Despite House Speaker Mike Johnson’s pledge to unite his squabbling caucus, Republicans remain as divided as ever, Last week, the acrimony within forced Johnson, like his predecessor, to approve a stopgap measure to avert a government shutdown. Republicans have until early next year to pass a more long-term budget with conservative reforms, but chances for that look slim. The House GOP also refused to impeach Mayorkas, although impeaching him, or better yet Biden, is the only way the GOP can stop Biden’s Great Replacement invasion. But Republican lawmakers simply ignored Biden’s demographic attack on the Historic American Nation and instead demanded unrealistic spending cuts.
Johnson’s two-step plan would fund some parts of the government until January 19 and the rest until February. Yet the plan doesn’t change or really cut anything. It simply kicked the budget battle farther down the road. That supposedly gives Republicans more time to negotiate a better deal, and allows for more focused negotiations over specific government programs.
But several conservatives rejected it. The House Freedom Caucus opposed it because it contained “no spending reductions, no border security, and not a single meaningful win for the American People.”
The caucus added this complaint:
Republicans must stop negotiating against ourselves over fears of what the Senate may do with the promise ‘roll over today and we’ll fight tomorrow.’”
Freedom Caucus announces opposition to Speaker Johnson stopgap plan, by Emily Brooks, The Hill, November 14, 2023
Ninety-three Republicans voted against Johnson’s measure, so he was forced to rely on Democrats to pass it. That’s what ended Kevin McCarthy’s speakership earlier this fall. No one is currently talking about removing Johnson, however [Democrats help Johnson pass GOP bill to avoid government shutdown, by Rachel Scott et al., ABC News, November 14, 2023].
Of course the Freedom Caucus is right that the bill contained no meaningful changes and punted on the budget battle. But Johnson compromised for a reason. He can’t unite his caucus.
Fractures surfaced a week ago. Republicans were expected to pass a transportation and housing measure and another on financial services. These were supposed to please conservatives because they were individual appropriations bills that contained notable cuts to government spending. But coastal Republicans opposed the transportation bill because it cut funding for Amtrak. Republican squishes opposed the financial services bill because it cracked down on DC’s Leftist abortion laws. Rather than risk an embarrassing defeat, leaders saved face and canceled the votes.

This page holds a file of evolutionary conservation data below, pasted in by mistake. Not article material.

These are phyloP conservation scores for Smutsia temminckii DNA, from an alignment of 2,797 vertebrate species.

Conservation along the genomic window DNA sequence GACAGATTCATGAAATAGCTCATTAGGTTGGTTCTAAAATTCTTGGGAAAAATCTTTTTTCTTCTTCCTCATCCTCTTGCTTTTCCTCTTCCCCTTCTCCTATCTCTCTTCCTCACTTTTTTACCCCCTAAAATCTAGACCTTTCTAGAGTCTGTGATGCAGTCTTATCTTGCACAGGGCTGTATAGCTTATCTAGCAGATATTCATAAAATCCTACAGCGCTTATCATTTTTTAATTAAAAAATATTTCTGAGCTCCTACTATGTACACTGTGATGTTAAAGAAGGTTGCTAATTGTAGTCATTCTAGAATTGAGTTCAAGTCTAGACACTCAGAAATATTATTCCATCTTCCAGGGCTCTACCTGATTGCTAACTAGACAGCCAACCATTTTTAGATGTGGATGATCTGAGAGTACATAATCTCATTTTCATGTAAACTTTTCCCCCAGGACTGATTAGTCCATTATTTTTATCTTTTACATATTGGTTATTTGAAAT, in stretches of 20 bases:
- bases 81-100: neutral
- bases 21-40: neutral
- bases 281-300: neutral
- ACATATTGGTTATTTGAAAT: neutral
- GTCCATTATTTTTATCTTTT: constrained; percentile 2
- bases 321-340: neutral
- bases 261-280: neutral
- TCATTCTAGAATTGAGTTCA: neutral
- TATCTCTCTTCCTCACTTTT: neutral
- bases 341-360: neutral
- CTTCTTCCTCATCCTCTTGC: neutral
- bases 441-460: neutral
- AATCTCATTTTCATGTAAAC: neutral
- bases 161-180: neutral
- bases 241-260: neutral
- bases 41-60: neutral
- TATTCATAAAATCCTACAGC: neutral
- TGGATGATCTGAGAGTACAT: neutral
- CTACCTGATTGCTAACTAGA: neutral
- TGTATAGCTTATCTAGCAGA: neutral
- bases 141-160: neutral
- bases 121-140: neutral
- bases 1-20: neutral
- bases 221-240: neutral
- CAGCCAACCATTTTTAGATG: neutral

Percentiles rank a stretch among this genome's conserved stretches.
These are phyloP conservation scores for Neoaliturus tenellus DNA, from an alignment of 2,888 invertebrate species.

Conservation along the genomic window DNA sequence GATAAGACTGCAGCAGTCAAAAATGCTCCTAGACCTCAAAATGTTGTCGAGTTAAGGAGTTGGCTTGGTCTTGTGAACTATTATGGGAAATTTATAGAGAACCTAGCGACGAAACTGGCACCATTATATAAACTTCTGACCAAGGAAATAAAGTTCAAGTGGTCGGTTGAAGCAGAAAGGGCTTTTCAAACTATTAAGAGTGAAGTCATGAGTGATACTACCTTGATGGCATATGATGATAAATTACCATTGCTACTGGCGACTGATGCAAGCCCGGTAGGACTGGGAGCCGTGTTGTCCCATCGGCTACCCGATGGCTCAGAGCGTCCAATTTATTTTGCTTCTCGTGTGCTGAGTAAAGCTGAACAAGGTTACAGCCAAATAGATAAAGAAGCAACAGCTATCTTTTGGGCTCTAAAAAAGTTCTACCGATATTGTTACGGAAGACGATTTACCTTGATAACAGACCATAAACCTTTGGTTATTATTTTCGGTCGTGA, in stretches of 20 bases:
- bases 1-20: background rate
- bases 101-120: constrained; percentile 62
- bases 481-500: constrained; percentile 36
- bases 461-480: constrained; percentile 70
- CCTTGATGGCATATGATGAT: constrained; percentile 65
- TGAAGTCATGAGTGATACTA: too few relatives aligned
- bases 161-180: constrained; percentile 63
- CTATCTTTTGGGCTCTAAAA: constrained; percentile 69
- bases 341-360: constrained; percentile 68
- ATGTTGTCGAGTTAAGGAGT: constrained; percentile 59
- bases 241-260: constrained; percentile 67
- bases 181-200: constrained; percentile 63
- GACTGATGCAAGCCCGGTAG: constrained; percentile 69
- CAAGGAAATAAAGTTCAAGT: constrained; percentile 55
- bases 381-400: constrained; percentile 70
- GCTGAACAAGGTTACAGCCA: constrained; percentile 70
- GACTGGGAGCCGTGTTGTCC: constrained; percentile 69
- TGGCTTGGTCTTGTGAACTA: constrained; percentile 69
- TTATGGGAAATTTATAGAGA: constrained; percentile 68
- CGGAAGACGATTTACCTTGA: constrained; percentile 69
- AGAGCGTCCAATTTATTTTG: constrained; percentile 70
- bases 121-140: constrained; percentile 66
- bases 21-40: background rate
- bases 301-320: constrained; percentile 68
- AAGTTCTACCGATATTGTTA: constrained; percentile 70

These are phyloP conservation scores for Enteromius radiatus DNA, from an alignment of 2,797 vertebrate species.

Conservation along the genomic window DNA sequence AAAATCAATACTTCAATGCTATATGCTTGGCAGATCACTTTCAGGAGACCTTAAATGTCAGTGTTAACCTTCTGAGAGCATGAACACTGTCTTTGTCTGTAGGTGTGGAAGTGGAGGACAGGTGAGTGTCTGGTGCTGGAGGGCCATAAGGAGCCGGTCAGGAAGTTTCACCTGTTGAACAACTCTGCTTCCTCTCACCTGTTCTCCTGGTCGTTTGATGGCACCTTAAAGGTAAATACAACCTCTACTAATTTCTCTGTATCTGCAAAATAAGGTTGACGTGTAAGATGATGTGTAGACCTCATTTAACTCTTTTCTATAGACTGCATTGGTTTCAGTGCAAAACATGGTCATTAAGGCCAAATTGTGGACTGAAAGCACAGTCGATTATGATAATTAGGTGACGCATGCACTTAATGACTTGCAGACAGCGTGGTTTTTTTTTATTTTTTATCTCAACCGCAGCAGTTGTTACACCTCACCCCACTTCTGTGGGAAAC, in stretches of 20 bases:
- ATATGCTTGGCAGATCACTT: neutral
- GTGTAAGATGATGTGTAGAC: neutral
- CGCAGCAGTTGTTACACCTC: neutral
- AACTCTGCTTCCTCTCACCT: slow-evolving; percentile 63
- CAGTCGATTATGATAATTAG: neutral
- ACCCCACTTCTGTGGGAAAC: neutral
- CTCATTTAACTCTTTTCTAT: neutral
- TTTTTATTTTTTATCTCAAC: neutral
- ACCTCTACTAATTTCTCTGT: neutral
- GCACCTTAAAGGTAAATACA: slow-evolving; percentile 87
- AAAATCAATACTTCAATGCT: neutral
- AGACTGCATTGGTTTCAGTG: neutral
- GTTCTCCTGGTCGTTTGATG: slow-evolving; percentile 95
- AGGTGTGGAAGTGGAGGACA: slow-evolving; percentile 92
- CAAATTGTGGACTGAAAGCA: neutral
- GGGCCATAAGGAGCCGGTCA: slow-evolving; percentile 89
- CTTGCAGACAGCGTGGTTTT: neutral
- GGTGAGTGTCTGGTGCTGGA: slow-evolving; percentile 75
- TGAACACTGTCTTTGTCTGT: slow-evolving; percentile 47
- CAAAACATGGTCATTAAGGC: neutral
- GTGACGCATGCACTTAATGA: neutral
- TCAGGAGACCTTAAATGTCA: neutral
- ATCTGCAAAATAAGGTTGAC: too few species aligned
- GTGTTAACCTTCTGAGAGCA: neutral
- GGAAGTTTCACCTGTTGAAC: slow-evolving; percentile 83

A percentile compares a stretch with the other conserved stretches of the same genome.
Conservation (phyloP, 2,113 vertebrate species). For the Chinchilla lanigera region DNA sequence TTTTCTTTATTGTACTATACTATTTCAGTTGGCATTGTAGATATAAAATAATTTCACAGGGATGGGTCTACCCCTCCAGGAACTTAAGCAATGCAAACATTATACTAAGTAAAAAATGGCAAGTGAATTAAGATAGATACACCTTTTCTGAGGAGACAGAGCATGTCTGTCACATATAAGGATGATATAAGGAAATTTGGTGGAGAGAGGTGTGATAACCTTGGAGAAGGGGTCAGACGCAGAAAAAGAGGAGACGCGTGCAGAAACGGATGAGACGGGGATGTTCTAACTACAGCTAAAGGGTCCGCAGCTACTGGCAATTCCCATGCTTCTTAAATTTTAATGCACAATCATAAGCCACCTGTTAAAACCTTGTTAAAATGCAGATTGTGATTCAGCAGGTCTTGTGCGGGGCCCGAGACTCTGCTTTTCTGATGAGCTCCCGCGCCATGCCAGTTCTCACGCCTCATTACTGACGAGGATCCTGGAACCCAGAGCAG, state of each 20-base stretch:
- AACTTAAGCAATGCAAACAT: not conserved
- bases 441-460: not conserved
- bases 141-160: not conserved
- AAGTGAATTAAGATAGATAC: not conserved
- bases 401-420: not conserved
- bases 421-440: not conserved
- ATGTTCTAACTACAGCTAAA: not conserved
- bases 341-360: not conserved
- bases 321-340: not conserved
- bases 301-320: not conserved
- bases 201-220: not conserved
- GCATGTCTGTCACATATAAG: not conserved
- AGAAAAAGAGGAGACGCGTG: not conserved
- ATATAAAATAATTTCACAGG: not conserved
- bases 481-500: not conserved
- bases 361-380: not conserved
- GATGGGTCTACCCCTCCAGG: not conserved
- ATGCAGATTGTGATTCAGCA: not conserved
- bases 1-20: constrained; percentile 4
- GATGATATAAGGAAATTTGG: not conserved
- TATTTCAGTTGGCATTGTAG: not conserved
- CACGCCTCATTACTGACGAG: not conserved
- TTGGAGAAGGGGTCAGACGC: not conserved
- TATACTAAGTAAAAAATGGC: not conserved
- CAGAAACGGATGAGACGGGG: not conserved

Republicans were despondent. “We’re ungovernable,” lamented one anonymous House Republican to NBC. “I don’t think the Lord Jesus himself could manage this group,” said conservative Texas Rep. Troy Nehls [House Republicans nix votes on two funding bills as shutdown deadline nears, by Sahil Kapur et al., NBC News, November 9, 2023].
And, of course, these fights had nothing to do with immigration. The House and Senate GOP are about as united as they can be on wanting serious reforms to immigration law enforcement and border security. As I reported last week, Johnson and Senate Minority Leader Mitch McConnell insist border security must be tied to Ukraine spending, a top priority for Democrats. Establishment Senate Republicans released a solid immigration plan to be put in the budget bill. This plan would build a border wall, reinstitute Remain in Mexico, toughen the standards for asylum seekers, and curb the regime’s power to grant parole to illegals. The only disagreement among Republicans was whether the party should demand even more. But the GOP appeared united in wanting meaningful change.
The real fight wasn’t within their party—it was against Democrats. Biden and Democratic leaders claim to be open to changes, but insist that they must be paired with an Amnesty. That’s unacceptable to Republicans and their voters.
Republicans could win this fight and make the other side surrender if they stuck to their guns and remained firm in their demands. Republicans could make the president relent and stop the invasion without conceding an Amnesty. Of course, that requires good leaders and members who would put aside their petty interests to serve a bigger cause.